Home / Peer Reviewed Scholarship / Picturing Law and Order: A Visual Framing Analysis of ISIS’s Dabiq Magazine

Picturing Law and Order: A Visual Framing Analysis of ISIS’s Dabiq Magazine

Abstract

The rise of ideologically-driven lone actor terrorist attacks, coupled with the use of Internet-circulated media products as sources of inspiration, raises the need to understand the message strategies embedded in media campaigns of groups like ISIS. To better understand “enforcers” of ISIS’ interpretation of Shari’a law on the global stage, this study examines how ISIS has visualized law enforcement in its claimed territories in Iraq, Syria, and other Arab countries in the online publication, Dabiq, since the declaration of the so-called caliphate. Using a quantitative content analysis and a qualitative visual framing analysis of all law enforcement-related images in the fifteen issues of Dabiq, the study identifies four law enforcement frames and examines Entman’s framing associations—the problem definition, causes, moral stance, and treatment recommendations—displayed in each frame.

Introduction

Lone actor attacks pose a daunting challenge to governments worldwide and the communities they serve. Such attacks are on the rise (Gill, Horgan, and Deckert 2013) and often serve as disturbing content for stories distributed by global media operations (Ahram Online 2017; Ellis et al. 2016). Lone actors now rely more heavily on the use of explosive devices (Becker 2014), and produce significantly higher fatality rates when ideology motivates their attacks (Capellan 2015).

One specific type of lone actor that has become a growing matter of international concern is the vigilante who “enforces” ISIS or Daesh’s interpretations of Shari’a law[1]. In 2014, the Syrian Observatory for Human Rights reported an ISIS penal code document surfaced from ar-Raqqa, which listed eleven offenses punishable by killings, beheadings, stoning, hand cuttings, or lashes, depending on the crime. The code specified eleven offenses:  Insulting Allah, Prophet Muhammad, or Islam as well as adultery, homosexuality, stealing, drinking alcohol, slander, spying, apostatizing, and banditry (CNN Arabic 2015). Reiteration of similar interpretations of Shari’a has appeared in ISIS leaflets (e.g., Al-Himma Library, 2016) and, more recently, in several issues of the group’s latest online magazine, Rumiyah (Al-Hayat Media Center 2016a; Al-Hayat Media Center 2016b; Al-Hayat Media Center 2017; Al-Bengali 2016).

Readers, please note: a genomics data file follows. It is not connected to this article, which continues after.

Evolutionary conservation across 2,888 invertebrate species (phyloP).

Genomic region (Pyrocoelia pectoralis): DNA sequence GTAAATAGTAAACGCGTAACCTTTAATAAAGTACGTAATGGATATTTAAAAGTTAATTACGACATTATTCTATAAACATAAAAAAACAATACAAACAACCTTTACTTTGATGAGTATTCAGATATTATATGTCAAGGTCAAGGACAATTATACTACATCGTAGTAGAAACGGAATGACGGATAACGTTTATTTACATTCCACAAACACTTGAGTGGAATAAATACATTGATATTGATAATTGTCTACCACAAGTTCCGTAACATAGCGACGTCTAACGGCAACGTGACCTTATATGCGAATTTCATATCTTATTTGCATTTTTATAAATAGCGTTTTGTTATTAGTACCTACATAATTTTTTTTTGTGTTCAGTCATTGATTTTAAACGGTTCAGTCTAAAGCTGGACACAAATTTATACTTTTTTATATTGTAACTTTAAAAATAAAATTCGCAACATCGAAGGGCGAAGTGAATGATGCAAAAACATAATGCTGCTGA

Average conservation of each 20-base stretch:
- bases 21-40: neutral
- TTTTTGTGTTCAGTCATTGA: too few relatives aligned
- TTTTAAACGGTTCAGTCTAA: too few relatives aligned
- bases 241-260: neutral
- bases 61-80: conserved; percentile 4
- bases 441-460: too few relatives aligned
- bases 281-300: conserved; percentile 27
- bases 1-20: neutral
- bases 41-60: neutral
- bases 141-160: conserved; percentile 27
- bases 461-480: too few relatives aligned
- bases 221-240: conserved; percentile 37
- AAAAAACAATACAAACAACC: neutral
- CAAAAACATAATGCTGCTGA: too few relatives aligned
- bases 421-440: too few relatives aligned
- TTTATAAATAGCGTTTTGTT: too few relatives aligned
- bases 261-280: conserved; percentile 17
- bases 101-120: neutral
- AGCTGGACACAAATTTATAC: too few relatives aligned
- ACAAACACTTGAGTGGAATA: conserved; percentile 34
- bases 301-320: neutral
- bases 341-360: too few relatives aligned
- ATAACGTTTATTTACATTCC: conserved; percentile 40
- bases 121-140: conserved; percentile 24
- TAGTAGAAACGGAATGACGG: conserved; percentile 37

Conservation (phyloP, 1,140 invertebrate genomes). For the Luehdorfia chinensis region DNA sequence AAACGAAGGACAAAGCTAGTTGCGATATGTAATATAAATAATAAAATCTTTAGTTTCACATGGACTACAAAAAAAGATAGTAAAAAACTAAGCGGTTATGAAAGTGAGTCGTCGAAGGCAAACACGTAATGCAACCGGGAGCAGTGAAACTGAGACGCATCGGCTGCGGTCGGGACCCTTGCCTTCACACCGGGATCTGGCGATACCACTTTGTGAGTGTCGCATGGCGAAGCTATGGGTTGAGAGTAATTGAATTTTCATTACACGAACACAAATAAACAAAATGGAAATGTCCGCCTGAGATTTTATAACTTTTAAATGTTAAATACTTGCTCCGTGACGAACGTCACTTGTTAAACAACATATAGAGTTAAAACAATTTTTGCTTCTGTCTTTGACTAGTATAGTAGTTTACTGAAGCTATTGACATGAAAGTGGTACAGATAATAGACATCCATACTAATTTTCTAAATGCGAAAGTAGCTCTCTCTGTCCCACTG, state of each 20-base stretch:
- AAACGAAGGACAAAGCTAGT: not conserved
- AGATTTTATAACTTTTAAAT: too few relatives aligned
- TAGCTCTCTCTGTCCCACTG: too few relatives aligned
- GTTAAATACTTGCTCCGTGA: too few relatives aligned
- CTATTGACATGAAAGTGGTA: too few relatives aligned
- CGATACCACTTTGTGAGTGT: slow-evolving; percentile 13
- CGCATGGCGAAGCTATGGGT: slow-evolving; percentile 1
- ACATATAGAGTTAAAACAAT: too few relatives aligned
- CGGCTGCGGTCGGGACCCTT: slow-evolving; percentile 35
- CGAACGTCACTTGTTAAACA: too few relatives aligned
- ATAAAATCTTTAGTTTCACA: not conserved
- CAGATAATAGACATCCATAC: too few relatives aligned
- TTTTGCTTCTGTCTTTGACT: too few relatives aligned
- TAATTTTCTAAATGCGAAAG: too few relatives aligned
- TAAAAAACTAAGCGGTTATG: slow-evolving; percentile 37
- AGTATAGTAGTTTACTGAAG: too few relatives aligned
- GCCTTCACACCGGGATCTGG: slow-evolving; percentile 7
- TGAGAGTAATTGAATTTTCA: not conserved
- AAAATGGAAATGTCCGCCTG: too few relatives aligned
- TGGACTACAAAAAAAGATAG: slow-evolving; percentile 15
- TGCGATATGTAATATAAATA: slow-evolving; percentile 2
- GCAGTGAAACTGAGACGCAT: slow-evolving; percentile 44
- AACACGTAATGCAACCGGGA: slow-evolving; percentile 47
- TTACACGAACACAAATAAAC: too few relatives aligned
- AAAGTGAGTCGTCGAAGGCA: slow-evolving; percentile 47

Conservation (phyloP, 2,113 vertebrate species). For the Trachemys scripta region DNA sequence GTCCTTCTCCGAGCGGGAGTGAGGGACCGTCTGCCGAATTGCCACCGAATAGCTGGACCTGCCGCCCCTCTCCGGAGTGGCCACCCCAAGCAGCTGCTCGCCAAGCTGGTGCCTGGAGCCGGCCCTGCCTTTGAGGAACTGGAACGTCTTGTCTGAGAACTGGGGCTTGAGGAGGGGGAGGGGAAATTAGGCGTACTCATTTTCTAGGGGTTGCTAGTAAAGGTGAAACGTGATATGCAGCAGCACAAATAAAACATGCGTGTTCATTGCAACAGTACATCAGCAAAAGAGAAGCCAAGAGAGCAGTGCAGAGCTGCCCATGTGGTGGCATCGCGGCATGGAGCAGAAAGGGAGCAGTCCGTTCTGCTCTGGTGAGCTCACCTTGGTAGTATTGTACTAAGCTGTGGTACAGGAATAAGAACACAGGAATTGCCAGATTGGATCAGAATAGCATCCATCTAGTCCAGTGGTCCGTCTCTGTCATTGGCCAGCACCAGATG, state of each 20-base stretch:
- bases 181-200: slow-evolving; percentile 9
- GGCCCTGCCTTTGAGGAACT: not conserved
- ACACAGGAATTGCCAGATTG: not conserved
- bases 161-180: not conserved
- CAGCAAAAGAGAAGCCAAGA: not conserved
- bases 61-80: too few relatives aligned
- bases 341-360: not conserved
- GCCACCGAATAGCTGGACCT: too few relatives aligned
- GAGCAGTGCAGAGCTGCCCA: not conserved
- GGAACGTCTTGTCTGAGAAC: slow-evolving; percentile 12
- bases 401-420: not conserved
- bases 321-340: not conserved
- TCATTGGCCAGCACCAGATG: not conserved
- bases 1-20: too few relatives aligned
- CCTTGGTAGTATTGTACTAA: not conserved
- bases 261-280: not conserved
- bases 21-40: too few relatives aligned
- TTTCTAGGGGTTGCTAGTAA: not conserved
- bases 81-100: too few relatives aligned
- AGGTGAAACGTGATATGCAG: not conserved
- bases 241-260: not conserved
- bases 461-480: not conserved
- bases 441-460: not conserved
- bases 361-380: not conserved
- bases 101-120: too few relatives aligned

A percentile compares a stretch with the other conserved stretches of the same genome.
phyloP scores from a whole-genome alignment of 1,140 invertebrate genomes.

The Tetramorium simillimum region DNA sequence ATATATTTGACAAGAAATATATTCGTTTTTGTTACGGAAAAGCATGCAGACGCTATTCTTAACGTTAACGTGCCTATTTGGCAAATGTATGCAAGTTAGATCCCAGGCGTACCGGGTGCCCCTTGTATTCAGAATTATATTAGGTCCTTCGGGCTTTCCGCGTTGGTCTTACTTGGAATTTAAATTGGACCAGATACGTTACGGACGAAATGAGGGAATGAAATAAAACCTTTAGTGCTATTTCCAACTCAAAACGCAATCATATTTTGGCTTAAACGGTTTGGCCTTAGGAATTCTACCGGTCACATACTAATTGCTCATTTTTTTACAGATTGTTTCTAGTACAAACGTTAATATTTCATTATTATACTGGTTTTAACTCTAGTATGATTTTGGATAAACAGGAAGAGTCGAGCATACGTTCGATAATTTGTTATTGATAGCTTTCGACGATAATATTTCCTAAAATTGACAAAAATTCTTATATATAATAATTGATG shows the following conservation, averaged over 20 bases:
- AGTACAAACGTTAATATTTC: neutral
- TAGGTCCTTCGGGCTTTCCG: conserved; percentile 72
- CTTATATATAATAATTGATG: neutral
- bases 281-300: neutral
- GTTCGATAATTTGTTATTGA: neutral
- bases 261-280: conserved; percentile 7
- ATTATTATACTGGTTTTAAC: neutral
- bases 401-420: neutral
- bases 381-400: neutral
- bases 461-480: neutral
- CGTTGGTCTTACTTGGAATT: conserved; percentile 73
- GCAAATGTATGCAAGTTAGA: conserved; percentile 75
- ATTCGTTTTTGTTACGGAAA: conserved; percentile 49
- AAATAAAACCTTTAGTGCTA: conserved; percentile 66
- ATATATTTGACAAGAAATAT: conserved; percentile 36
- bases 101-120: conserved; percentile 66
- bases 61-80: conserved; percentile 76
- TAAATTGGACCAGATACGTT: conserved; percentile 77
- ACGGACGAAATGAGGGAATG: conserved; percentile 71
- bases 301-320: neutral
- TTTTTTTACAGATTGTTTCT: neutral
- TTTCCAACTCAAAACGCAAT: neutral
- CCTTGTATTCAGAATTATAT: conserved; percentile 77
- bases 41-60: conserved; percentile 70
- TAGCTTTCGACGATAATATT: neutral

Lone actor attacks motivated by the enforcement of some kind of a penal code are increasingly commonplace on the global stage. A few recent examples illustrate this point: In Alexandria, a 48-year old man beheaded a Christian liquor shop owner for selling alcohol. In Istanbul, a gunman killed 39 people in a nightclub who were celebrating New Year festivities. In Paris, two brothers shot up the offices of Charlie Hebdo in response to the lampooning of Prophet Muhammad in the publication’s cartoons. In Copenhagen, a lone gunman attacked a café during a free speech seminar with Lars Vilks, who had previously ridiculed the Prophet in his drawings. In Orlando, 49 individuals lost their lives when a lone gunman attacked them in a gay nightclub.  In upstate New York, a self-radicalized, online ISIS follower plotted a foiled New Year’s Eve attack on a bar that was planning to serve craft beer in celebration. In Germany, a man blew himself up outside of a wine bar, injuring fifteen customers.

Recognizing that differing definitions of “lone wolves” have keen implications for discerning effective response options, scholars have begun to examine the conceptual confusion present in early lone actor studies and create classificatory schema for better understanding the phenomenon (Becker 2016; Lankford 2013; Pantucci 2011; Simon 2013; Spaaij and Hamm 2015). While the scholarly move to disaggregate lone actors based on number of participants, motivations, and organizational hierarchies has value for developing more refined programs of deterrence, disaggregating extremist and militant groups’ media campaigns will also make a needed contribution to such efforts.